An orphan comes to a Congolese hospital wholly anonymous. The local priest saddles him with a name so lengthy, everyone calls him by a shortened version: Black Moses. Old Papa Moupelo apparently believes, with all seriousness, he’s discovered the prophet to deliver Congo-Brazzaville from tyrants and colonialists. But Marxist-Leninist revolution strikes Congo, religion is banned, and this becomes just the first time Moses gets thrown back on his own devices. Which he mostly doesn’t have.
Francophone author Alain Mabanckou proffers a novel guaranteed to frustrate most English-speaking audiences. Readers reared on American fiction will find many frustrations: Mabanckou introduces multiple plot threads which go unresolved. Characters antagonize Moses to the brink of outrage, then disappear. Our protagonist doesn’t act upon the story, but is strictly acted upon. Which is a common thread running through much post-colonialist literature, but Euro-American readers, unfamiliar with this tradition, may mistake Moses’ confusion for passivity.
Moses’ story begins inside the orphanage in Loango. First built by Catholics, it became a government institution upon Congolese independence. Black Moses enjoys Papa Moupelo’s lessons in religion and folk tradition, but questions his heritage. Then revolution strikes, priests are banned, and the orphanage becomes a reform school. Bullying twins take Moses under their wing when he resists their dominion over the boys’ dorm… but their mentoring proves equally damaging as the bureaucratic appointee director.
In the second half, the twins convince Moses to escape with them. Working together, the trio seize control of the juvenile gangs roaming Pointe-Noire, Congo’s richest city. But the twins demonstrate a “four legs good” attitude toward their gang, emulating the capitalists who keep them down. Moses flees to the shelter of a nearby brothel, working as the madam’s right-hand man. He graduates to keeping her property, until a purge of prostitutes challenges Moses’ loyalties.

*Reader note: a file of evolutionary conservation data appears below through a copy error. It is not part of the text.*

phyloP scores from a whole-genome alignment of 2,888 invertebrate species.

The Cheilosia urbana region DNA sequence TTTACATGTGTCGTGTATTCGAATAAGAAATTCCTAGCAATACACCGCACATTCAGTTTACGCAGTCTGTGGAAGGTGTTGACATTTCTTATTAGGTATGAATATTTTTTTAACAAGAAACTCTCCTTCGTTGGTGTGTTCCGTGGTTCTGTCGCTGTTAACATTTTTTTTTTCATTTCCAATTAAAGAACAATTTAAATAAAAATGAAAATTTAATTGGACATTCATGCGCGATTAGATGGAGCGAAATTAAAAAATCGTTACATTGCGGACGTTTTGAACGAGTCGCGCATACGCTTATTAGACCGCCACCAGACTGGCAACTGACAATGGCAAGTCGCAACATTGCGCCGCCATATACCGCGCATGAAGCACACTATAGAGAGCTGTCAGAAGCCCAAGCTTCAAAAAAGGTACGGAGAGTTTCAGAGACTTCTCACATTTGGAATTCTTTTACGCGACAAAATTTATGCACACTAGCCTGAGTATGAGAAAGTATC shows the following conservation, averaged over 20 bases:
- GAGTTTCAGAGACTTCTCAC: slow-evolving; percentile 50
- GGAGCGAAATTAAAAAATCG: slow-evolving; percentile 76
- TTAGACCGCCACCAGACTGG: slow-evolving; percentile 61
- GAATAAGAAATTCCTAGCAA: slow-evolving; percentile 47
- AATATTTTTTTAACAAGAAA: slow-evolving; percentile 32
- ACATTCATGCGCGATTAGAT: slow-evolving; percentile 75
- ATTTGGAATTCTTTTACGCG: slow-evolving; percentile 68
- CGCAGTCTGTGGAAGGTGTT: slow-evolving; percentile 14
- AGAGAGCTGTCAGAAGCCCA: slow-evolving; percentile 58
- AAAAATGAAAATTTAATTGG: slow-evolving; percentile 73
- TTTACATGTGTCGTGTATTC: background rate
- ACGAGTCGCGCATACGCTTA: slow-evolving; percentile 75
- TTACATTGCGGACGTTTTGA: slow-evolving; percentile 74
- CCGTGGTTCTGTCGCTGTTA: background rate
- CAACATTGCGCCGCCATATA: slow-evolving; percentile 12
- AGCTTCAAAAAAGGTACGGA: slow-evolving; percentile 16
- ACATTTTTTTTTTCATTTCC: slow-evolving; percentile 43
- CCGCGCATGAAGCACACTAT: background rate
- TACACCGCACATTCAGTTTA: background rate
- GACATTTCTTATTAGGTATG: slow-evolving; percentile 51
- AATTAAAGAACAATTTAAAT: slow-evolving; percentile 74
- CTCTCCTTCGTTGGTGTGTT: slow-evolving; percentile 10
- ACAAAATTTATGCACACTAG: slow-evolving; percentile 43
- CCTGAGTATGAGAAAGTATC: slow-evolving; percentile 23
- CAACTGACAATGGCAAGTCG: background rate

Mabanckou does something fairly unusual in literary fiction, providing a thesis statement. Describing trapping feral cats for meat in Pointe-Noire, Moses ruefully describes the animals’ inability to understand their situation: “they have chosen to stay domestic, rather than go and live in the bush, where they could live with their feet up, away from the Bembés. Now, cats don’t know that true freedom is to be found in the wild.” Moses apparently misses the irony.
Like those cats, Moses doesn’t realize he has options. He vacillates between being somebody’s pet—the orphanage director, the mercurial madam, the witch doctor curing his “madness”—and being grist chewed up and consumed by others—the twins, the dockyards where the madam eventually dumps him, and… well… worse. He never sees the third option of rejecting the roles written for him, going wild, and charting his own course. Eventually he ends at the beginning.
I admit, I missed this message until Mabanckou spelled it out for me on page 114. Before that, I thought I was witnessing a passive character drifting helplessly, refusing to take responsibility for his own actions. Once Mabanckou offered his thesis statement, and I recognized how this story fitted into a tradition previously utilized by authors like Salman Rushdie and Sara Suleri, things came together for me. Moses’ helplessness wasn’t accidental, it was the point.
But I question whether audiences unfamiliar with postcolonial literature will recognize this message. Euro-American audiences expect through-lines, they expect plots commenced to be resolved, they expect protagonists to advance or be destroyed. Moses doesn’t do that, because that isn’t Mabanckou’s point. I enjoyed this book, flaws and all, because I recognized the literary conversation Mabanckou joins. I struggle to imagine other audiences, lacking my backlog of post-imperialist reading, will understand just what Mabanckou has accomplished.
Which is a shame, because, from within its context, Mabanckou lends a remarkable voice to the postcolonial conversation. Like many English-speaking readers, I’m familiar with Anglophone writers like Salman Rushdie and J.M. Coetzee; it’s interesting to see the how the context looks from the Francophone angle. Mabanckou probably alienates audiences unfamiliar with his milieu. But once I understood where he fits within the postcolonial discussion, I realized Mabanckou had written a smart, often funny contribution.